The Speaker of Federal Parliament says she is not going to ban MPs from using social media like Twitter in the chamber.
Anna Burke says she cannot make rulings about comments made, but has warned MPs to be careful about their use of social media.
The decision follows yesterday's Question Time when Ms Burke was he made about Opposition Leader Tony Abbott.
The request is thought to have been a first for Federal Parliament.
In response, Ms Burke today said: "While I cannot reasonably adjudicate on members' private communications, I remind members that they should have regard for the perceptions the wider community will have [on] any comments that is made by them including by social media.
"They should also be conscious of their relationship with other members and seek to have a level of discourse that enables civil relationships to be maintained between members.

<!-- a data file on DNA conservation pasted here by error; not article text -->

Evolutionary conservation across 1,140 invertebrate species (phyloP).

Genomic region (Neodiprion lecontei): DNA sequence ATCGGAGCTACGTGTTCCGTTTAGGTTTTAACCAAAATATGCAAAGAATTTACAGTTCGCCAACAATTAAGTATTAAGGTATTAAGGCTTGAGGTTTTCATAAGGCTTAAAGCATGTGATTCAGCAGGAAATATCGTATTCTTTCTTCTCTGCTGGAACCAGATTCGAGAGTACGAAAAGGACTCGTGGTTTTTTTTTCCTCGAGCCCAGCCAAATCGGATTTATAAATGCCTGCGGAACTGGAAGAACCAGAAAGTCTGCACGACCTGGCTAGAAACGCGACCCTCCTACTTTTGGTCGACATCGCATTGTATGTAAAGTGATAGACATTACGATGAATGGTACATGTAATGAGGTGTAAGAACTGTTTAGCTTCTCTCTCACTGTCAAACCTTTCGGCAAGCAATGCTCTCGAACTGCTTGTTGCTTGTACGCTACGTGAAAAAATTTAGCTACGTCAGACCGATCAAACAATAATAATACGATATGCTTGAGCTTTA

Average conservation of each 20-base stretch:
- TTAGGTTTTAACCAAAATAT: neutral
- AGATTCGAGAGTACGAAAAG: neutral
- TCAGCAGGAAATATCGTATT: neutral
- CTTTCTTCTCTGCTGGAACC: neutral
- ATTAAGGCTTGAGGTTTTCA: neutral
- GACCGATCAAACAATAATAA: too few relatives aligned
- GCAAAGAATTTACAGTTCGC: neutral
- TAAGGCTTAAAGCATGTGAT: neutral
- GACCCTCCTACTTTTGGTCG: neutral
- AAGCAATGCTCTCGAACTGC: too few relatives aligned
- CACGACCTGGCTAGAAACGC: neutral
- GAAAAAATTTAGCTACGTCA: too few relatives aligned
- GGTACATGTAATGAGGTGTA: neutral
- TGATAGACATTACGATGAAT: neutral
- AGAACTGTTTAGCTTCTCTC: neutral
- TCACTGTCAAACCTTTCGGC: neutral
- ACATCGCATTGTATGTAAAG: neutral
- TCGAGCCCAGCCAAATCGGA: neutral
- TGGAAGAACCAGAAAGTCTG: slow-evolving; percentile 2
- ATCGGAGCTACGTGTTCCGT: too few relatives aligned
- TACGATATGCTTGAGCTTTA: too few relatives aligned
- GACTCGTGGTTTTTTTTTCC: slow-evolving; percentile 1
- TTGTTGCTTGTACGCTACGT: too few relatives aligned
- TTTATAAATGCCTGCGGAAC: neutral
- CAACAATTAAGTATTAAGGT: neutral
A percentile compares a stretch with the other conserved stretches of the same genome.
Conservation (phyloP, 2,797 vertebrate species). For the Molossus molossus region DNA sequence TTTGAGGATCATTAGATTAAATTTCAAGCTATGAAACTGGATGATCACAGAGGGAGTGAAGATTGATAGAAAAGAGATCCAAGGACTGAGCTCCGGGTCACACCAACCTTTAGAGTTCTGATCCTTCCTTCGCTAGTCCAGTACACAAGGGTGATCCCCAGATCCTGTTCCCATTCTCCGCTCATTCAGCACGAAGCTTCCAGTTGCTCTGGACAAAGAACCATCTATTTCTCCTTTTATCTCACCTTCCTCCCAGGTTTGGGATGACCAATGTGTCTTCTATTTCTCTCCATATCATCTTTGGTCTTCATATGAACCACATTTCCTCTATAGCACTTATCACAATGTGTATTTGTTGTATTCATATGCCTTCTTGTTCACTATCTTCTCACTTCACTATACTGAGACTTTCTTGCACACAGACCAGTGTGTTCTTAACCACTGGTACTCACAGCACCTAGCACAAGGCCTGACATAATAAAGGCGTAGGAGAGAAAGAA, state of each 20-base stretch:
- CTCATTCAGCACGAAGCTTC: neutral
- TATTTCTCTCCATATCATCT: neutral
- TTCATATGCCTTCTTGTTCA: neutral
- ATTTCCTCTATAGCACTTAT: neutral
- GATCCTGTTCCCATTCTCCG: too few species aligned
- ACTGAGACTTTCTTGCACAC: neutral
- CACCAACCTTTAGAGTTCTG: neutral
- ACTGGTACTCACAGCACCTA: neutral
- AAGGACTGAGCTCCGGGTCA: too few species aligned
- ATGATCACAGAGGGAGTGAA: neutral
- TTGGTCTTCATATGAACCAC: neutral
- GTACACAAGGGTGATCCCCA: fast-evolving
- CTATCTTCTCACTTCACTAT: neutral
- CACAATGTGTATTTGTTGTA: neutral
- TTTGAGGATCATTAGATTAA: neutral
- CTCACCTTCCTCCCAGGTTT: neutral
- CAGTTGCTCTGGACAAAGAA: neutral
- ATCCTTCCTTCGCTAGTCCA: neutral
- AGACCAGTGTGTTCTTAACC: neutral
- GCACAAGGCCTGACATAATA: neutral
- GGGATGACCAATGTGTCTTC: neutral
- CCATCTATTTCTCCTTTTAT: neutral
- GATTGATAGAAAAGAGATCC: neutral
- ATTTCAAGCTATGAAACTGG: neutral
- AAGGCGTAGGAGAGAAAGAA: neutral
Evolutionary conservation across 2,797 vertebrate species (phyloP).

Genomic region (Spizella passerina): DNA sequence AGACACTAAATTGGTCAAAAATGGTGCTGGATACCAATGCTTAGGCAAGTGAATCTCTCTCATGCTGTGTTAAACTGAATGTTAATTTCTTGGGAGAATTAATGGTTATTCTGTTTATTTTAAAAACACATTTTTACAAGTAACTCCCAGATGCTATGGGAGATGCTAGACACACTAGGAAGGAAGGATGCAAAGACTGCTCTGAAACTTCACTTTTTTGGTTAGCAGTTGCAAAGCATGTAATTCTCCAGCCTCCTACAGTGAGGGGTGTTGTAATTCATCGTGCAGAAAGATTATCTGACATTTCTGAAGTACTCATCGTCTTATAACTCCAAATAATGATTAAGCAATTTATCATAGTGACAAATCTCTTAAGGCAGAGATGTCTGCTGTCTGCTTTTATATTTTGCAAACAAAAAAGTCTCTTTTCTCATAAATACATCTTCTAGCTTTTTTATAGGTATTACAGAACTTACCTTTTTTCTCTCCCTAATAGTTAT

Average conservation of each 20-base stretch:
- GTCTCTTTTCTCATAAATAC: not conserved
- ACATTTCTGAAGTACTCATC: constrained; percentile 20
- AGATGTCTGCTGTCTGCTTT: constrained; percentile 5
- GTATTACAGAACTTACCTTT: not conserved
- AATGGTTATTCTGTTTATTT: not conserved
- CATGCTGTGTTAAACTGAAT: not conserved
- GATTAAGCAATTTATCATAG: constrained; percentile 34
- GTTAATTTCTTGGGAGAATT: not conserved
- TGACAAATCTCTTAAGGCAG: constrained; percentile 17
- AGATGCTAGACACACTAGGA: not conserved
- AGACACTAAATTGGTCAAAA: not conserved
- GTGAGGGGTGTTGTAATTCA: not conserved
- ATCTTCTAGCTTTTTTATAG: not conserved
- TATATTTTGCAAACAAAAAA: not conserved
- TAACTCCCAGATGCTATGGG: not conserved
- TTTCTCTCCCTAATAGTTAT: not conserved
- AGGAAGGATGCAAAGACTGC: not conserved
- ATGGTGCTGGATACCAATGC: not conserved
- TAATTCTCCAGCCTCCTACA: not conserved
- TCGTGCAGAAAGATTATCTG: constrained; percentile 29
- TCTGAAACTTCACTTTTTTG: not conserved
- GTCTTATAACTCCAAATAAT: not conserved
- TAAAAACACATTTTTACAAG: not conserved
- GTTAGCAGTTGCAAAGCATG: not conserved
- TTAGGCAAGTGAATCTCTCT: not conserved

"My role is to adjudicate on the proceedings of the House.
"It is not practical to extend this role to adjudicating on a range of matters incidental to proceedings, such as private communications, conversations or use of social media when it is thought they have come from the chamber."
Yesterday's Question Time was somewhat eventful, with the House of Representatives twice interrupted by members of the public yelling at the Prime Minister.
Julia Gillard had just finished answering a question about the budget when a man in the public gallery called out "you liar".
This was later followed by a female protester calling her "Juliar".
Ms Burke subsequently banned a total of five people for disrupting proceedings.
She told Parliament the five had not been signed in by any members of Parliament and that, decided in conjunction with the Senate President, they would not be able to return this fortnight.
"The disruptive behaviour from the gallery yesterday was totally unacceptable," Ms Burke said.
"I remind the House that admission to the gallery is a privilege and people attending must adhere to certain standards of behaviour.
"Visitors are required to be silent and to refrain from attempting to address the House, interjecting, applauding or conversing."